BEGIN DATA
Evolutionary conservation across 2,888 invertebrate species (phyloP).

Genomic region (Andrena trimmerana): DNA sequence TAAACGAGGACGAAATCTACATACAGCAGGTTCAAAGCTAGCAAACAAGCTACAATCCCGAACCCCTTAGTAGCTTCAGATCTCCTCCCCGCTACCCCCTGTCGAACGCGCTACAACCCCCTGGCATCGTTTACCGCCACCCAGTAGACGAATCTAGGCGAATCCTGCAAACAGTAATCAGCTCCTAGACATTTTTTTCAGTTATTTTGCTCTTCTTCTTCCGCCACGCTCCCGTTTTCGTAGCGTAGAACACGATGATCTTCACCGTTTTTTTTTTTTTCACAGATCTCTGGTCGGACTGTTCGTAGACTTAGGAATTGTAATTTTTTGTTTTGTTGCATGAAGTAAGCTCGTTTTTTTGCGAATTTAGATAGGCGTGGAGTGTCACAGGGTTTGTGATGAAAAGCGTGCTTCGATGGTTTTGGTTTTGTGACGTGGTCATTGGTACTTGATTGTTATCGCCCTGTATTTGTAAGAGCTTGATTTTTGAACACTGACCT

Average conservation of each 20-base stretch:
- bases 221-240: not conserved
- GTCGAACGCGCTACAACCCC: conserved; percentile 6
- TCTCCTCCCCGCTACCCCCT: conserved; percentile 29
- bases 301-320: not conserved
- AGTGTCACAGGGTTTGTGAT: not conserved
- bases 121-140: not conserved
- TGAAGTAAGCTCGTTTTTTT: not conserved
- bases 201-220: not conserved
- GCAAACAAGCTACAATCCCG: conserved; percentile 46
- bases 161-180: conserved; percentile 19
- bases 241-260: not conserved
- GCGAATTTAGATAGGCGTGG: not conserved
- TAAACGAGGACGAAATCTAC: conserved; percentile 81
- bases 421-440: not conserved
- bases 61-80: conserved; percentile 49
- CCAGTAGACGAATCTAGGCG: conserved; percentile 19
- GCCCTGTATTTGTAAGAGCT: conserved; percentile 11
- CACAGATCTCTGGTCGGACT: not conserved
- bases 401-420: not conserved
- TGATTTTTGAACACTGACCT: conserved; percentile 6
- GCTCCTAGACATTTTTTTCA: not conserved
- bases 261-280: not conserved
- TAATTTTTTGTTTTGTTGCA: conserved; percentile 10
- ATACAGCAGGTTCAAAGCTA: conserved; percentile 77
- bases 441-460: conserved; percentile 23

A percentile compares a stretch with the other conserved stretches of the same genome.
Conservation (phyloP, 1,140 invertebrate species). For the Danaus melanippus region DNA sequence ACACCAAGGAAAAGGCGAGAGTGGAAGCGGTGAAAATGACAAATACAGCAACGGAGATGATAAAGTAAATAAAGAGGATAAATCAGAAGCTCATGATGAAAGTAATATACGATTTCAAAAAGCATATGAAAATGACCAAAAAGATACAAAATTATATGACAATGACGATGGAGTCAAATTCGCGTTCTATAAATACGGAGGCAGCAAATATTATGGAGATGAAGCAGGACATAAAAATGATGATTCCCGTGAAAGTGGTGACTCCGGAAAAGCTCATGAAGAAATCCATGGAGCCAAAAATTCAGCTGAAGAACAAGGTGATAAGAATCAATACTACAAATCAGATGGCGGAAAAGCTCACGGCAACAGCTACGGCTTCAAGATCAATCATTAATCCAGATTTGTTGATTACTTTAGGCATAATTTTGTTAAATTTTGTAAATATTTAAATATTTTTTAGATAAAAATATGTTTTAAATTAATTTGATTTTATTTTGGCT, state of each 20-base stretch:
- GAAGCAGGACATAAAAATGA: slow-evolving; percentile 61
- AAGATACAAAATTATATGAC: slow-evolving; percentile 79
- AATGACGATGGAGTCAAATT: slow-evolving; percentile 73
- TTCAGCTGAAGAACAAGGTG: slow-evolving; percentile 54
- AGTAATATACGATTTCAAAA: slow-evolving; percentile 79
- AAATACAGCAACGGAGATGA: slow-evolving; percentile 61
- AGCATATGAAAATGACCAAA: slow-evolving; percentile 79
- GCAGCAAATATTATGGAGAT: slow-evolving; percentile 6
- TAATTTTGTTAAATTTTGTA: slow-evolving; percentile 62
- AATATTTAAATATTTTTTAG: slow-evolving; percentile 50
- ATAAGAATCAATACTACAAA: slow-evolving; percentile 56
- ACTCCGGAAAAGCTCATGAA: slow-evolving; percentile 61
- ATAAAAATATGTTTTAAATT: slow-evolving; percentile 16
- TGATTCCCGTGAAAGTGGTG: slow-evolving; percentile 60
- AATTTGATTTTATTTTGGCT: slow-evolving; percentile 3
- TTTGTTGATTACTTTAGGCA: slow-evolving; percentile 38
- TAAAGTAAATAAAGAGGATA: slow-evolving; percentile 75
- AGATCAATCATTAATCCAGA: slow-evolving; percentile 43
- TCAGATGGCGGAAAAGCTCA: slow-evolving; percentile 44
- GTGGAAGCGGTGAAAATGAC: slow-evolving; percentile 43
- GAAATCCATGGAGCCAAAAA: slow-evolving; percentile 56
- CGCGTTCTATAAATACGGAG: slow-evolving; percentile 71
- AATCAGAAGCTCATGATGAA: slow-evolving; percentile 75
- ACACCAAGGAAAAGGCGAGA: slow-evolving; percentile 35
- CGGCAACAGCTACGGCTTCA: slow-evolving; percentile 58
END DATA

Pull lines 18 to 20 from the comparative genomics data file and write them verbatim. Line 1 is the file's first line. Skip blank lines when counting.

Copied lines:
- bases 61-80: conserved; percentile 49
- CCAGTAGACGAATCTAGGCG: conserved; percentile 19
- GCCCTGTATTTGTAAGAGCT: conserved; percentile 11